Enterprise Architecture Roadmap for success: introduction

Bas van Gils & Sven van Dijk
Posted by Bas van Gils & Sven van Dijk on Nov 5, 2011

Enterprise Architecture

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More and more organizations turn to their enterprise architects for help with the implementation of their strategies, to deal with constant change, to build a roadmap to success. Many definitions, frameworks, and tools for enterprise architecture (EA) have been proposed and used in practice. We define it as follows: EA is a conceptual tool that helps organizations get a deeper understanding of their own structure and of the way they work. It provides a map of the enterprise and it is a “route planner” for business and technology change. Important uses of it are in systematic IT planning/ architecting and in enhanced analysis and support for decision-making.

We strongly believe in the combination of TOGAF and ArchiMate for being successful with EA. TOGAF focuses mostly on process and ArchiMate on modeling. With both standards being adopted by the Open Group, the two standards are increasingly well aligned. Therefore, we take these two standards as a point of departure.

In order to be successful, architecture professionals should sharpen their tools and get ready to deliver value. In this series of 13 articles, we present a roadmap to success for the EA-practice. The series is structured in three parts. First we zoom in on “aiming” the architecture function: what are the goals for EA, and how does it align with the enterprise? In the second part we shift the focus to establishing the architecture function: how to setup the architecture team, and how to support it with tooling. Finally in the third part we shift the focus to execution and cover some practical topics in the field of EA. We end the series with a wrap-up posting:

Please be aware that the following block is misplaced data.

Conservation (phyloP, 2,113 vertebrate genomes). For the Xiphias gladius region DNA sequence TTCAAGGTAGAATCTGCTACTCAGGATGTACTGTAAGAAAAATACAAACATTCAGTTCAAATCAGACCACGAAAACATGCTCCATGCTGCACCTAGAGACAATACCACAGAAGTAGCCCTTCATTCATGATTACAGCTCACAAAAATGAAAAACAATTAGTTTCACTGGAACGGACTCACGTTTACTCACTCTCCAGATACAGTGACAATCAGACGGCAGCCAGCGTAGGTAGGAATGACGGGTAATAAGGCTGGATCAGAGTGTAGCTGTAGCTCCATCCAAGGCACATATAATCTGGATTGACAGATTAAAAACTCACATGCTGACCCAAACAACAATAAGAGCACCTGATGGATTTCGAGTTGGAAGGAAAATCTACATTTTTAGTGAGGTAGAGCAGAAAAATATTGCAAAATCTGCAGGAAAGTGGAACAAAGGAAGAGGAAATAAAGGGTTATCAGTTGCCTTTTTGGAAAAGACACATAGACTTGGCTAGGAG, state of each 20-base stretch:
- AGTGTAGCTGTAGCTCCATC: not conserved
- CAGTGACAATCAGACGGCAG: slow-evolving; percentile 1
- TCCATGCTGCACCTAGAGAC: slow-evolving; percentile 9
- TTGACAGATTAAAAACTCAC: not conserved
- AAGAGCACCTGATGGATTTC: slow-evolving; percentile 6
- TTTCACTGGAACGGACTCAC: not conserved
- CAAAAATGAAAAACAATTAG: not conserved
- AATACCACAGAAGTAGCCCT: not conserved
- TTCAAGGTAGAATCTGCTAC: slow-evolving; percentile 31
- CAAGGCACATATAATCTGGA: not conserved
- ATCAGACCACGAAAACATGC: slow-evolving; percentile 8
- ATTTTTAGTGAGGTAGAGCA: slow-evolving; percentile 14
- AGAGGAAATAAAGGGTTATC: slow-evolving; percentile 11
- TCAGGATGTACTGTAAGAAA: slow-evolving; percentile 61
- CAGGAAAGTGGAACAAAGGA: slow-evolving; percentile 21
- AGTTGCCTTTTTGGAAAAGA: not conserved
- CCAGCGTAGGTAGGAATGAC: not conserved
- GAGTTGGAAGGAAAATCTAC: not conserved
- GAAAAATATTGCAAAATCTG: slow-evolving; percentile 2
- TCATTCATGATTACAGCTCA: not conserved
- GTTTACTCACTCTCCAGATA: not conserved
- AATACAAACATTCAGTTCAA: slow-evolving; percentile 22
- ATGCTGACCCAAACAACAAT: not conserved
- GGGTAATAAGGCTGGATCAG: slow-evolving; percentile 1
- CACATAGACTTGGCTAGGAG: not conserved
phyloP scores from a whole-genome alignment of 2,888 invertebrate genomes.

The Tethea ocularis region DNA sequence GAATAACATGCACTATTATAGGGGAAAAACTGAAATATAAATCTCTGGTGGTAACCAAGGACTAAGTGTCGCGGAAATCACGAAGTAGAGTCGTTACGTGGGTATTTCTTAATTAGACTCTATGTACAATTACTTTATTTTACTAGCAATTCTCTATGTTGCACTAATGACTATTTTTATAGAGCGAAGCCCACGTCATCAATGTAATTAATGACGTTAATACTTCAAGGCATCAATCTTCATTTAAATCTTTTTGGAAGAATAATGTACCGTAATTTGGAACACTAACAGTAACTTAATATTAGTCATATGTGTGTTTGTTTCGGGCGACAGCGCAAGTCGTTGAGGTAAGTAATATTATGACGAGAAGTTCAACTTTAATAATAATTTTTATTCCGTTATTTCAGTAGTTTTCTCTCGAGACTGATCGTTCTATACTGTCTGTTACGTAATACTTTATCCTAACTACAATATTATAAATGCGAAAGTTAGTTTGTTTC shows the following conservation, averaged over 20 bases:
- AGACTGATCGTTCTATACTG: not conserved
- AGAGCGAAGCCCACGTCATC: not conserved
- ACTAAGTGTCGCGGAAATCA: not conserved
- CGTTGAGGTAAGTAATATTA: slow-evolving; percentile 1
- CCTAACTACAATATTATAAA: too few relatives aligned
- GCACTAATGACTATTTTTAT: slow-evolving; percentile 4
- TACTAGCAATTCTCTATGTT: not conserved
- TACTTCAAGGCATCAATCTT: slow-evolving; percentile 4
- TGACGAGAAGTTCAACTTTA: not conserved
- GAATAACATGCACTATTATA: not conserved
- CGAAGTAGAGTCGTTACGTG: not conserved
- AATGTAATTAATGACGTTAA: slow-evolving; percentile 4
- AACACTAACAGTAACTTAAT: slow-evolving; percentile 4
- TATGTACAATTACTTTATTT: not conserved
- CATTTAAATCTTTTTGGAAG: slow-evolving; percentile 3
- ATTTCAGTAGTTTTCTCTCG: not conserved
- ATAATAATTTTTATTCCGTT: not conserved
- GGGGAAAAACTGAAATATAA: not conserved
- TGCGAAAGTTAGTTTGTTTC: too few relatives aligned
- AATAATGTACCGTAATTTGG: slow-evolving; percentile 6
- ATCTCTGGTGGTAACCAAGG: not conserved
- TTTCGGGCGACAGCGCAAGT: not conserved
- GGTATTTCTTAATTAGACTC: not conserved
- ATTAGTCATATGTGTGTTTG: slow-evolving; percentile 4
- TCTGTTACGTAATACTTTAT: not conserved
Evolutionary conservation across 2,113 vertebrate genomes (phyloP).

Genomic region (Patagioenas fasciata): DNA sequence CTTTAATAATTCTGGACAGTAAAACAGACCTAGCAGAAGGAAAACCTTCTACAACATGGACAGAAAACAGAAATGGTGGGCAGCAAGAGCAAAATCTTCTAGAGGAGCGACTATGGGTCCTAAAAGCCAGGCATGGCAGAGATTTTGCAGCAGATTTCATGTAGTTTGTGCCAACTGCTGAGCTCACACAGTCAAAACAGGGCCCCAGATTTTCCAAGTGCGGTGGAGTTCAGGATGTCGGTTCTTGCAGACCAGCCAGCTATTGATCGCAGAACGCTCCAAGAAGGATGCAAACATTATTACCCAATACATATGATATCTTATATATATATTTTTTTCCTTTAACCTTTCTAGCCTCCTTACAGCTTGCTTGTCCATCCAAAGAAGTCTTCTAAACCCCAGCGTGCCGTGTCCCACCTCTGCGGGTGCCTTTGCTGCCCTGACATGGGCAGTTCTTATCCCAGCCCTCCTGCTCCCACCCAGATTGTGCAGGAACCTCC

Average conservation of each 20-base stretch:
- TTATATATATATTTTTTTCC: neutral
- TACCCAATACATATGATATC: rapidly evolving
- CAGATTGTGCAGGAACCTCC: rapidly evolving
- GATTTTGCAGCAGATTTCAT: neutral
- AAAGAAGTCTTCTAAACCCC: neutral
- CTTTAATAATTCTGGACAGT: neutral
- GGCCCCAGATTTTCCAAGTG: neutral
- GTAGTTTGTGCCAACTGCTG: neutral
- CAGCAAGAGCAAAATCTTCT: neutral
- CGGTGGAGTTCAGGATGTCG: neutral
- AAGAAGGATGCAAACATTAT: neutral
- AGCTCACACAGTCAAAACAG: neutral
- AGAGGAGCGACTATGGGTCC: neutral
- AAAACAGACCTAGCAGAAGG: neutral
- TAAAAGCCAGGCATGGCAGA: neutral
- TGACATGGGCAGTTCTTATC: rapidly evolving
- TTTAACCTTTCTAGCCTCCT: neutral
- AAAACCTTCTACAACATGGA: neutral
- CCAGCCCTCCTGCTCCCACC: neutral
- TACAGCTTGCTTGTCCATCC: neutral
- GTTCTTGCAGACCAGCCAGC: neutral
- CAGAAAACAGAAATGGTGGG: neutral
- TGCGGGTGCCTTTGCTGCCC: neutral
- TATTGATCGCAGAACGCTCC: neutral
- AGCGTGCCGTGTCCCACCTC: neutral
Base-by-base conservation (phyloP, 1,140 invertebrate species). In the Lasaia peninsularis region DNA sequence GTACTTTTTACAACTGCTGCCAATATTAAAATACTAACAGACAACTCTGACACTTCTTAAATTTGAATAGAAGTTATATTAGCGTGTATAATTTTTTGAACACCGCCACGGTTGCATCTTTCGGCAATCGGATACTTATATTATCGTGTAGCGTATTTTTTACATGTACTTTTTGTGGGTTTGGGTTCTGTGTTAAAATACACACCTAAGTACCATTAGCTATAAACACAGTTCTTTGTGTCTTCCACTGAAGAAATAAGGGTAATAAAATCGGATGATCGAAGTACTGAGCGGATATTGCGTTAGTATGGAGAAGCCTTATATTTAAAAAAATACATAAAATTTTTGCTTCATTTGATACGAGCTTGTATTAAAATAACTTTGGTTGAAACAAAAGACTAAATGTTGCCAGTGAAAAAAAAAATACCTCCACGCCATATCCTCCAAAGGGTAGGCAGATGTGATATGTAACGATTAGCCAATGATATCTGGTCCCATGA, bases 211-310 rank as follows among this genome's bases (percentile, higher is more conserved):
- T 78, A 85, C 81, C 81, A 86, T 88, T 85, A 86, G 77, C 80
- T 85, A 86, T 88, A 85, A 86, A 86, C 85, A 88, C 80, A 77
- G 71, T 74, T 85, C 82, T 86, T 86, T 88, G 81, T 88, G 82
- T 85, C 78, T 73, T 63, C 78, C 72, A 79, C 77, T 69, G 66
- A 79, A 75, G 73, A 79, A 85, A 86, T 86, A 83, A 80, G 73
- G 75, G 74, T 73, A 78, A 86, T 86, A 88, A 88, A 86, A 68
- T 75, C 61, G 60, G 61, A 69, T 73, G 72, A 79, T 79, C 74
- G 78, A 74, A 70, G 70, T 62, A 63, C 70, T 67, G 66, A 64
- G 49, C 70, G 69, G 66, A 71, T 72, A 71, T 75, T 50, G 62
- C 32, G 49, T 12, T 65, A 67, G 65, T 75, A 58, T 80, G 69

The following outlines the topics covered in each of the posting:

Aiming the Architecture function

  • Top-down vs bottom-up
    there are many different ways architecture is being used by organizations. We sketch two opposite scenario’s: top-down (strategy implementation), and bottom-up (governance-based, focused on avoiding projects to fail). There are many shades of grey in this area, but looking at the extremes should provide a nice framework for the remainder of the series
  • Embedding an EA practice
    EA doesn’t exist in isolation. Indeed, the EA group forms an active part of the enterprise and helps in answering crucial questions. In order to do so, architects have to interact with other groups in the enterprise. In this posting we’ll re-use the top-down/bottom-up dichotomy from the first posting and discuss what we typically come across in organizations
  • Role of the Architecture Board
    In order for architects to be successful (a) it must be clear to all involved what architecture is accountable for, and (b) there should be a platform at the management level to decide on architecture-related issues. In this posting we zoom in on the Architecture Board (AB), illustrating its role again in the context of our top-down/ bottom-up dichotomy.